Life on land isn’t for everyone. Approximately 375 million years ago, the famous “fishapod” Tiktaalik roseae first emerged from the water and explored the shore. At the same time, one of the species’ older relatives attempted a similar transition, only to turn tail and return to its former aquatic lifestyle.
This finding, recently reported in Nature, further clarifies the complicated transformation of fish into four-legged, land-living tetrapods and emphasizes that evolution isn’t always a linear process.
The finding of the fossilized remains of Tiktaalik in 2004 marked one of the most important moments in paleontology, inspiring a flux of investigations into the evolution of fins into limbs many millions of years ago. Now, a team of paleontologists studying fossils from the same archeological site that yielded Tiktaalik have identified a new species of “fishapod” similar to the first, this time with features well suited to swimming. These features, the paleontologists say, suggest that the species’ ventures onto land were somewhat short lived.
The discovery of the species, which the team has named Qikiqtania wakei, helps explain the early evolution of tetrapods. It also stresses that evolution is not a single, straight progression, but a winding path, filled with twists, turns and detours that don’t always show adaptive successes.
“Tiktaalik is often treated as a transitional animal because it’s easy to see the stepwise pattern of changes from life in the water to life on land. But we know that, in evolution, things aren’t always so simple,” says Tom Stewart, a study author and a professor of biology at Penn State University, in a press release. “It’s more than simple transformation with just a limited number of species.”
Studying Sea Legs
Paleontologists found Qikiqtania at around the same time and in the same area as they found Tiktaalik, at a site on Ellesmere Island in the Canadian territory of Nunavut. Stumbling across several sediments with scales across their surface, the paleontologists gathered the specimens and took them to their labs. But, as the researchers concentrated their attention on their analysis of Tiktaalik, the smaller Qikiqtania fossils remained unanalyzed in storage. That is, until now.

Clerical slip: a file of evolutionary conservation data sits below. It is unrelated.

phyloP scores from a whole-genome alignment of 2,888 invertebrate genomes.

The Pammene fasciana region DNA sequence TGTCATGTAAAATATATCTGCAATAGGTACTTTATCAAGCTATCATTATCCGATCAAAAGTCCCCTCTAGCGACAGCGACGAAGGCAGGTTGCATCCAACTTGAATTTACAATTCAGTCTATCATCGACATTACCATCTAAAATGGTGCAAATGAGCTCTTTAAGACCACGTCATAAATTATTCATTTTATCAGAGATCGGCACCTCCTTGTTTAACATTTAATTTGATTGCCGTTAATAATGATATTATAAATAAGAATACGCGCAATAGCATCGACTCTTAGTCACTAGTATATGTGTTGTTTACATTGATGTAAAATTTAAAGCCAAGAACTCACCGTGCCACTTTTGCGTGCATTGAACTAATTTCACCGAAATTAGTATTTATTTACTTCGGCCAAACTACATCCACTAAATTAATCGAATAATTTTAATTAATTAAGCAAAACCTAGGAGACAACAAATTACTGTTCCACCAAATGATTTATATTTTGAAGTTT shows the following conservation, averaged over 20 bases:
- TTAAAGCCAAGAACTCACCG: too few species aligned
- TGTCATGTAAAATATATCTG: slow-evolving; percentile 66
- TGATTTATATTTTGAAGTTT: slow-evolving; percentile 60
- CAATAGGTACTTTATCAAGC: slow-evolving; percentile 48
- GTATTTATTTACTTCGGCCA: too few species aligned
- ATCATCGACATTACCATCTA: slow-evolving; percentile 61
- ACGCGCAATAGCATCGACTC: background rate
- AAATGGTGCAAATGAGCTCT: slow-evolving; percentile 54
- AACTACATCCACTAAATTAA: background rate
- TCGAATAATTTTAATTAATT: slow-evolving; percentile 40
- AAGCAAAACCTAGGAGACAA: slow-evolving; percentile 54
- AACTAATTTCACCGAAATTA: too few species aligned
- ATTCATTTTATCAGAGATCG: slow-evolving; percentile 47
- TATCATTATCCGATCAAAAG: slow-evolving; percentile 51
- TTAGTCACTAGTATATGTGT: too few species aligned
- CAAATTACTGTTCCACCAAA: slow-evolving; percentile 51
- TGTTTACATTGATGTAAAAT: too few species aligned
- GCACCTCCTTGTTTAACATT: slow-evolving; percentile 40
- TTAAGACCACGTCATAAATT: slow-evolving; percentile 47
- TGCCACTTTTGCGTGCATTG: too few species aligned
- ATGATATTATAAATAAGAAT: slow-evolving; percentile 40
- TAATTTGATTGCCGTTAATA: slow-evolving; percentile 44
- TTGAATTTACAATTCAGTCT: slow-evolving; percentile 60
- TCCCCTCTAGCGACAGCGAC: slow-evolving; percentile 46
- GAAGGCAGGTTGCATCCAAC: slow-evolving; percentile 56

The team’s analysis found that the specimen featured some scales, a portion of a pair of jaws and a portion of a neck. Much more significantly, the team’s use of computed tomography techniques revealed that the specimen also featured an arm-like pectoral fin, like Tiktaalik’s, with a unique humerus bone, unlike Tiktaalik’s.
“At first we thought it could be a juvenile Tiktaalik, because it was smaller,” says Neil Shubin, a study author and a professor of biology and anatomy at the University of Chicago, in a press release. “But the humerus is smooth and boomerang shaped, and it doesn’t have the elements that would support it pushing up on land. It’s remarkably different and suggests something new.”
Qikiqtania’s humerus, the paleontologists say, lack the typical indicators of bones built for walking. Instead, their smooth surface and bowed shape seem suggestive of an aquatic lifestyle, causing the team to conclude that Qikiqtania abandoned its short stint on land. “That’s what blew our minds,” says Shubin, who was also involved in the discovery and description of Tiktaalik in 2004.